- Does not remove you from the possibility of using during treatment
Inpatient vs Outpatient Rehab – Which is More Effective
Choosing a rehabilitation option is often about choosing the most effective, and the most likely to be able to help you. However, both inpatient and outpatient rehab show near similarity in long-term effectiveness. In one study comparing 3,047 clients from 97 rehabilitation clinics, outpatient programs were shown to be almost as effective as inpatient programs, providing you finish the treatment. However, persons taking outpatient treatment face a significantly higher risk of early failure, in which you drop out, begin using, or otherwise end your program prematurely, resulting in continued addiction. This can be prompted by stress, availability of substances, an overwhelming schedule, or triggers such as substance using friends, life events, or other problems.
Detox – Inpatient and outpatient detox can vary a great deal, and you do want to pay attention based on your symptoms. Outpatient detox typically lasts 6 days and involves daily trips to a medical professional for 15-20 minutes per day, who will check vitals, recommend additional care, or administer methadone or another drug to aid withdrawal as deemed necessary. Inpatient programs are much more intensive, last an average of 14 days, and involve monitoring and medicine to reduce withdrawal symptoms. Outpatient detox is typically only suitable if you have mild to moderate withdrawal symptoms, as severe withdrawal symptoms can be health or life threatening if not monitored.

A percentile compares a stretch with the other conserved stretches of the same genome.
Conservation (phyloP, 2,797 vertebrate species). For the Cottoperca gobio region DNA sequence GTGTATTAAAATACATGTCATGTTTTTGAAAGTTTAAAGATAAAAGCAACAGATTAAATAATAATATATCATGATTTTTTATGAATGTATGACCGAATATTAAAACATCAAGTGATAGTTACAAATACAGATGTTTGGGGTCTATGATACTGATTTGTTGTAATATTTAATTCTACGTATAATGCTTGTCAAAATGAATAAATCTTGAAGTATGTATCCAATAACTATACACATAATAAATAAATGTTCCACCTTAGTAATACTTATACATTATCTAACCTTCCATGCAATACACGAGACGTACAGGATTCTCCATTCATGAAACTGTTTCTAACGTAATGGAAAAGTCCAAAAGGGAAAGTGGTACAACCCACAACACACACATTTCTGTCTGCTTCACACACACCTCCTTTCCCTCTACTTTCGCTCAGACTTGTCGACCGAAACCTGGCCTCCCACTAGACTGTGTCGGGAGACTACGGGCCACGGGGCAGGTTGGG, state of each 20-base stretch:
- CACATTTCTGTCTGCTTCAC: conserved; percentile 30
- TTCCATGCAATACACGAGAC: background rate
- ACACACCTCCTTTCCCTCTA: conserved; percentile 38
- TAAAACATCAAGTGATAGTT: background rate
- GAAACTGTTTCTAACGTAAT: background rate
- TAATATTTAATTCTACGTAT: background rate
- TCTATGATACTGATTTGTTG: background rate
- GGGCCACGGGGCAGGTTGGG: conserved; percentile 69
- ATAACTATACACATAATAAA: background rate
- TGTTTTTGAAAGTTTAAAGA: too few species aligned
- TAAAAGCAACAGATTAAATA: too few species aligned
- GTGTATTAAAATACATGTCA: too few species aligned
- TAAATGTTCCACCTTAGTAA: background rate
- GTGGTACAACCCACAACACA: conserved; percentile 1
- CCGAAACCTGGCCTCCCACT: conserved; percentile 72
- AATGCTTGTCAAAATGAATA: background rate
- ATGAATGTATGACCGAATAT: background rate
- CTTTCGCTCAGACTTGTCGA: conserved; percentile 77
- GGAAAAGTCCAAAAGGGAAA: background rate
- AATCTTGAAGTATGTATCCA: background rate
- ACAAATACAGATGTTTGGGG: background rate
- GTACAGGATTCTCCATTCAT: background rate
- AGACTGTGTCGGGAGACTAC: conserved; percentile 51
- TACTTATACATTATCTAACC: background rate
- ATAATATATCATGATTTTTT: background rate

How to Decide Between Inpatient and Outpatient Rehab?
In most cases, you can choose between inpatient and outpatient rehab based on your own personal problems and life. For example, if you are heavily addicted and experience strong withdrawal symptoms when attempting to stop use, you may need an inpatient program to help you through detox. This will allow you to detox safely, without risking seizures, heart problems, or other issues. You may also want to seek out inpatient care if you have been through treatment before and failed, have multiple stressful responsibilities, dislike your job, are frequently exposed to triggers or substances in your daily life, or are using to cope with your existing life situation. If you don’t experience a great deal of stress during your daily life, have enough free time to commit to your rehabilitation, have mild to moderate withdrawal symptoms, and can quit using on your own without being forced away from your substance, outpatient treatment is a very viable option. Choosing to go to rehab is a big step, but it will help you. No matter what you choose, you are making the right choice, and your therapist and doctor will be able to guide you towards staying clean or sober, so you can get your life back. Oceanfront Recovery is located in in Southern California in beautiful and sunny Laguna Beach. If you or someone you love is struggling with addiction, please contact one of our professional and compassionate team at 877-279-1777 to begin the journey of recovery today.